Secrecy v. Transparency — Wikileaks and the Gospel
There are good secrets and bad secrets. Things to be concealed and things to be revealed. Some people want to know, others want to hide.
On the other hand, transparency is also valuable. For instance, without whistle blowers, the American people would never have learned about the torture of Iraqi prisoners of war at Abu Ghraib and the United States would not have recently apologized for purposely infecting 696 Guatemalan prisoners, soldiers, and mental patients with syphilis in the 1940s. (For that story, see http://www.guardian.co.uk/world/2010/oct/01/us-apology-guatemala-syphilis-tests)
In the age of the Internet, information can be shared on a worldwide basis at the speed of light. The recent Wikileaks revelations of State Department communications, which were dispersed through the established media, have caused a great deal of embarrassment for the United States diplomatic corps, and may in fact harm international relations. In response, we can expect that it will be more difficult for representatives to operate, and we can also expect attempts to curtail freedom of speech.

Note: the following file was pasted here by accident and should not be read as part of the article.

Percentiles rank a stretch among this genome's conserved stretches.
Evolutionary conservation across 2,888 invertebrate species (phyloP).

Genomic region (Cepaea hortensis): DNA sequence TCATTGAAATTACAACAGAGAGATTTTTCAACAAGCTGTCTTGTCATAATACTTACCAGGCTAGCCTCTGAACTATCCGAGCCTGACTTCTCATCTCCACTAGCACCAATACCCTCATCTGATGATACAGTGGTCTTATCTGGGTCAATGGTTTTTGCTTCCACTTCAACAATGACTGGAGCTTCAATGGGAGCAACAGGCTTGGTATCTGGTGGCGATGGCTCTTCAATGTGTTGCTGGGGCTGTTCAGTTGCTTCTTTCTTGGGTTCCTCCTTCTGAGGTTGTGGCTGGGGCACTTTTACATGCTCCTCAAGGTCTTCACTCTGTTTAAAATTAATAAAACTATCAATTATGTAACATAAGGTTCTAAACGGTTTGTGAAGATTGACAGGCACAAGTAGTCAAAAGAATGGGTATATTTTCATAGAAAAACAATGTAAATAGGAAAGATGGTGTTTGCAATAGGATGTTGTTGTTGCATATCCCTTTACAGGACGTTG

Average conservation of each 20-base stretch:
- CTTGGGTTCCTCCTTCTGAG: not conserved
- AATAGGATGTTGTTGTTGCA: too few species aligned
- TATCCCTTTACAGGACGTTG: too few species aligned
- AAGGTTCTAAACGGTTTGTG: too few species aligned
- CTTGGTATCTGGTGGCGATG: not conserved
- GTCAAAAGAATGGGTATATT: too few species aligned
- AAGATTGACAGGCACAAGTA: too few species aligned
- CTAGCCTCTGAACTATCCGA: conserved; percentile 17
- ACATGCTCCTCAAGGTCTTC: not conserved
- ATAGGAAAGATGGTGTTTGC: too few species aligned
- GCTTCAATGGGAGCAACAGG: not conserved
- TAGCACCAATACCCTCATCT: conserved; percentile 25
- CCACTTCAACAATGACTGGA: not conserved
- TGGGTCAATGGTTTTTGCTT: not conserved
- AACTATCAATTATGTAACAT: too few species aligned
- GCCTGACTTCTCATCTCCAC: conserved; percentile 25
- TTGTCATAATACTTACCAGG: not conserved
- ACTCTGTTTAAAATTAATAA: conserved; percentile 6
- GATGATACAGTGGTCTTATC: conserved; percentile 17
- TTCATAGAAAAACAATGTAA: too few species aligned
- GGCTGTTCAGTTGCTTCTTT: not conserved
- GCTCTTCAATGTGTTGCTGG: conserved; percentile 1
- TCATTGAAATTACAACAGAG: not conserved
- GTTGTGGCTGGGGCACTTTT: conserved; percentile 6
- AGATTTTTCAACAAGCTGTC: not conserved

They have also showed the American people the precarious situation in which we find ourselves by trying to balance between competing national interests. For instance, we are economically tied to China which has been sharing technology with Iran. But we are tied by oil to Saudi Arabia whose leadership wants the U.S. to attack Iran.
Other leaks from other sources have showed us that the Federal Reserve secretly bailed out General Electric and other U.S. companies to the combined tune of trillions of dollars. The Fed had long said that it needed complete secrecy to run the U.S. economy and we can only hope that revelations along these lines will not hurt our international credit rating.